Thu April 3, 2014
Sculptures Sprout Along Broadway For Public Art Exhibition
Public art found its way to Cape Girardeau. Seven sculptures will be exposed along the Broadway corridor and will remain there for a full year as part of the first Outdoor Sculpture Exhibit starting this Friday April, 4.
The Public Art Committee launched this project about two years ago with the idea to change the environment in the community.
Chris Wubbena is an art professor at Southeast Missouri State University and he has been an exhibiting outdoor sculptor for many years. He believes public art is something belonging to the everyday environment and that its adds to the community in a way that affects our everyday lives.
He said the exhibition is the opportunity to bring more interest in the arts to the community and help revive the downtown area.
“After Broadway was completed I saw that as an area that would be just perfect for outdoor sculptures, and the way the River Campus has grown, and the Farmers Market, all these community events that are growing in Cape Girardeau, I kept thinking that art or public art is something that could grow along with that,” Wubbena explained.
The Public Art Committee is made up of representatives from around Cape Girardeau. Two of them are artists, Wubbena and Don Greenwood, and Murielle Gaither is the Executive Director of the Arts Council of Southeast Missouri. But not all of them are art specialists. Tim Arbeiter is the Vice President for the Cape Girardeau Area Chamber of Commerce, Julia Thompson is the Parks and Recreation Department Director with the City of Cape Girardeau and Marla Mills is the executive director at Old Town Cape. However, lacking an art background does not stop anyone from contributing to art culture.
Marla Mills sees this exhibition as the occasion to bring awareness in the art and help improve economic development.
“Part of the strategy from the whole committee is to help revive life to downtown and to really use this exhibit as a tool to bring more people into the area, both local, regional people and tourists who maybe travel across communities looking for this type of an exhibit,” Mills said.
Tim Arbeiter believes that having public art is a quality of life feature for the city.
“Public Art is one of the many activities that now Cape Girardeau can have as people are visiting, and wandering around and enjoying our great city. We just also hope that they spend some additional time and money and resources while they are here, visiting our shops, visiting our restaurants and just finding additional ways to invest more dollars into our local economy,” he explained.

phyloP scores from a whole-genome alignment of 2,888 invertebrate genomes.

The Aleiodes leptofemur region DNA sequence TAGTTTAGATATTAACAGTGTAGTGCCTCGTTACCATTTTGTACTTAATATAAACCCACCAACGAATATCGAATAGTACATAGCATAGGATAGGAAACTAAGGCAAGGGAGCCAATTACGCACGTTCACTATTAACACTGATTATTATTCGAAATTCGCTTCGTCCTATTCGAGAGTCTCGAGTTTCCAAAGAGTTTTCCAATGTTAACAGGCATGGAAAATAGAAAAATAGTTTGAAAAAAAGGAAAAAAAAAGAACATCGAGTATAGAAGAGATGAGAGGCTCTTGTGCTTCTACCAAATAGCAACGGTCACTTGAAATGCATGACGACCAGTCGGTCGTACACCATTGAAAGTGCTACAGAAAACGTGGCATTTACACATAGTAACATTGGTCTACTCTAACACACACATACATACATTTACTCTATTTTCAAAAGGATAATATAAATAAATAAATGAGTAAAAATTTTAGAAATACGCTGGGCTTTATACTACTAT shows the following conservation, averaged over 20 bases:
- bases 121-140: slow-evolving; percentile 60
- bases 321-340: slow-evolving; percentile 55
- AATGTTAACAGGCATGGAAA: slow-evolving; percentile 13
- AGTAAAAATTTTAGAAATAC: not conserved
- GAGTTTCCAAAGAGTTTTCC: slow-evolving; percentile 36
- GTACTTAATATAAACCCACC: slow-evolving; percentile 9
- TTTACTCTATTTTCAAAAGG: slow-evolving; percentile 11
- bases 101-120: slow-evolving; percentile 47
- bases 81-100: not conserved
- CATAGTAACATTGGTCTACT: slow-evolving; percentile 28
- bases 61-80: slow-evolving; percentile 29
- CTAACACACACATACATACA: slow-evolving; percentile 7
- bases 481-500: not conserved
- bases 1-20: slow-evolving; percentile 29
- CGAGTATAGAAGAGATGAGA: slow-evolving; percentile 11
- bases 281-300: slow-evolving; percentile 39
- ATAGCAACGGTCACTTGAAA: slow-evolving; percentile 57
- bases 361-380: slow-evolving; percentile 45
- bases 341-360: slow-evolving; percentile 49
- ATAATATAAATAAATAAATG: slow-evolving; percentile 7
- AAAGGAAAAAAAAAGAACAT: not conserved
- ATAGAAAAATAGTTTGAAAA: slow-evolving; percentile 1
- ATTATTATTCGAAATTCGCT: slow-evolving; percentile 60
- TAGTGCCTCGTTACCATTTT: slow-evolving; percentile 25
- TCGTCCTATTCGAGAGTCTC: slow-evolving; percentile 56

Seven pieces, ranging in size and material, will spread along Broadway, from Pacific Street to Spanish Street.
Two of the sculptors are from Chicago, two others are from Iowa, one comes from Kansas City and the last two are from Cape Girardeau, including Chris Wubbena as a special invitation.
Tom Stancliffe, juror of the exhibition and art professor at the University of Northern Iowa, said he selected works that all seem to be telling a story, whether it is symbolic or literal. Some of the pieces are representational while some others are more abstract.
For Wubbena, his piece is a mixture of the two.
“My piece is titled Victoria, it’s modeled after the Nike of Samothrace which is in the Louvre, or Winged Victory. But my piece isn’t made out of marble, it isn’t made out of stone it isn’t carved, it’s fabricated out of mild steel. It’s not light in color it’s dark and so it’s a different kind of idea of victory. It’s a less, in a way, optimistic take on victory in an attempt to be realistic about what victory might mean,” Wubbena detailed.
The exhibition will last for a year and each member of the Public Art Committee hopes that it will become an annual event. Wubbena said that is typically what happens with these kinds of exhibitions.
“For a whole year it will add something dynamic, something that will challenge people. You may look at the individual pieces and say ‘I don’t get it’ and that’s perfectly fine, you’ve got a whole year to figure out what you do get, or what you do understand, what you do appreciate. You may never fully understand what the artist was trying to do, but if you pulled something from it, I think that’s important. It’s something different, it’s something rich that add to culture and community,” he added.
The exhibition will officially open on Friday April 4, after a kick-off event at the Vasterling Suites Courtyard at 6 p.m.
A panel discussion with some of the sculptors from the exhibition will also be hosted this Friday in the Glen Convocation Center on the River Campus of Southeast Missouri State University from 12:30 to 2:00 p.m. The artists will discuss their pieces and talk about what happens to art in the public space.